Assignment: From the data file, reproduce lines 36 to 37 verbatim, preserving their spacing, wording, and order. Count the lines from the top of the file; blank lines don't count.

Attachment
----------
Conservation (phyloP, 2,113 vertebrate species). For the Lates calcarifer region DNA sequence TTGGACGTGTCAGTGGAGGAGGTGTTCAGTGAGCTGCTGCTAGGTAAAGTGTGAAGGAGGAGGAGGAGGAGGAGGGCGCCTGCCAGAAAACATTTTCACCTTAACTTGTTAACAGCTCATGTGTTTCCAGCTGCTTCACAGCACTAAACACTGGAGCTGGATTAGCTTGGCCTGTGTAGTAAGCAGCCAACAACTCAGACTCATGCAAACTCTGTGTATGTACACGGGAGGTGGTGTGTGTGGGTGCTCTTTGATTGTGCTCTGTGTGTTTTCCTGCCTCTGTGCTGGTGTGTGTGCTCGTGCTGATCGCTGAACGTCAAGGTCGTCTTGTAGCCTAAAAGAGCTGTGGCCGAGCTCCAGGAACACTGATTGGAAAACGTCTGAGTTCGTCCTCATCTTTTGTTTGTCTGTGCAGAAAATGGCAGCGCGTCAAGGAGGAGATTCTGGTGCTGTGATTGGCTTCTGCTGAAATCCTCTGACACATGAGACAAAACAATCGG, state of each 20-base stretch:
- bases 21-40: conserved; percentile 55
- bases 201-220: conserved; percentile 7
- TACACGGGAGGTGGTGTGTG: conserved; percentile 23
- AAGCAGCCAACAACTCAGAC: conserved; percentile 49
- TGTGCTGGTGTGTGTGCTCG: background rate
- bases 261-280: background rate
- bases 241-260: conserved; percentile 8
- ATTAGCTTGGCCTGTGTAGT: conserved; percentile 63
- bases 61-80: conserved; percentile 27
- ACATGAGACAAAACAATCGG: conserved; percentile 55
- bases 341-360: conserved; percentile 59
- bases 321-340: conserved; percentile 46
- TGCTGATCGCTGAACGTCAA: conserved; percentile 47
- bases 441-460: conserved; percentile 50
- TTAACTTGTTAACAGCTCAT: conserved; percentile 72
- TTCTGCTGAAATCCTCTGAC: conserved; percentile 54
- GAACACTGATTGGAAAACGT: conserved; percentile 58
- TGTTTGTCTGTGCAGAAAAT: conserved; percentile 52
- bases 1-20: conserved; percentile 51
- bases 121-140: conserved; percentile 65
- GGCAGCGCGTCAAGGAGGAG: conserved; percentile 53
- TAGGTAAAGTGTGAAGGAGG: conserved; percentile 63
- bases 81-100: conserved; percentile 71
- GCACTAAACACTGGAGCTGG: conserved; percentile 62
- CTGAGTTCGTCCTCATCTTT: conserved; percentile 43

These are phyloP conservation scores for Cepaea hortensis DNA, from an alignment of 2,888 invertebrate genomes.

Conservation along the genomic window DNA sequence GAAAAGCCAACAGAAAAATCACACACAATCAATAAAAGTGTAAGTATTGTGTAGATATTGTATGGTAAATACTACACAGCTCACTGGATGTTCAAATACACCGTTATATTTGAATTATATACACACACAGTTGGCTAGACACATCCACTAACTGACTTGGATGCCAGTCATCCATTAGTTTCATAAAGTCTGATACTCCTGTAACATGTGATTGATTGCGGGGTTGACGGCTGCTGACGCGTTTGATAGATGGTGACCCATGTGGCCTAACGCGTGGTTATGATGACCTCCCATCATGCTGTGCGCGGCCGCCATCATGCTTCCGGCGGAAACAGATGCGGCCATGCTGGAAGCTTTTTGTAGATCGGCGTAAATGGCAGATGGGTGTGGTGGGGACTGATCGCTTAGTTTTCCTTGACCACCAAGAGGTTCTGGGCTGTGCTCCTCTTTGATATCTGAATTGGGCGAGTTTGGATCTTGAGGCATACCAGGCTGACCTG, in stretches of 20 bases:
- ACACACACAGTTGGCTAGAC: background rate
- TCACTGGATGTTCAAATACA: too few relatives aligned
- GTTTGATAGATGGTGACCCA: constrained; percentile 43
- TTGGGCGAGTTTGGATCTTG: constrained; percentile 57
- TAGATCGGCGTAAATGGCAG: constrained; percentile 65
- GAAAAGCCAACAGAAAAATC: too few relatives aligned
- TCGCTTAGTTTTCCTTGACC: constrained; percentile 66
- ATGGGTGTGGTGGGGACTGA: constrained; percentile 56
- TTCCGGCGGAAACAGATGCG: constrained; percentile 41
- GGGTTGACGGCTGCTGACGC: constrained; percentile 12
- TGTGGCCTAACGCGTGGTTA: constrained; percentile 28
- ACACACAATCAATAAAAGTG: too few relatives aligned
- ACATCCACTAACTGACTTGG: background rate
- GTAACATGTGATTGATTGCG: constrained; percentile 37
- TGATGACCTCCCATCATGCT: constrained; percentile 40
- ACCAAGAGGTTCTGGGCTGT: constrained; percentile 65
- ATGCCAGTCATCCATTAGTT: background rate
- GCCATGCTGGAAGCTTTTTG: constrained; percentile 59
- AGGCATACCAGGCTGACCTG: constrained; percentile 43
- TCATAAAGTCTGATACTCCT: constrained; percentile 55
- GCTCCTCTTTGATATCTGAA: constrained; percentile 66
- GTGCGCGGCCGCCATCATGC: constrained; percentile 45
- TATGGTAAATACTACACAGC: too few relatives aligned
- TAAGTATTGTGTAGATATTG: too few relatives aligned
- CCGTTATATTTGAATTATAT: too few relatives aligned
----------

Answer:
- ATGGGTGTGGTGGGGACTGA: constrained; percentile 56
- TTCCGGCGGAAACAGATGCG: constrained; percentile 41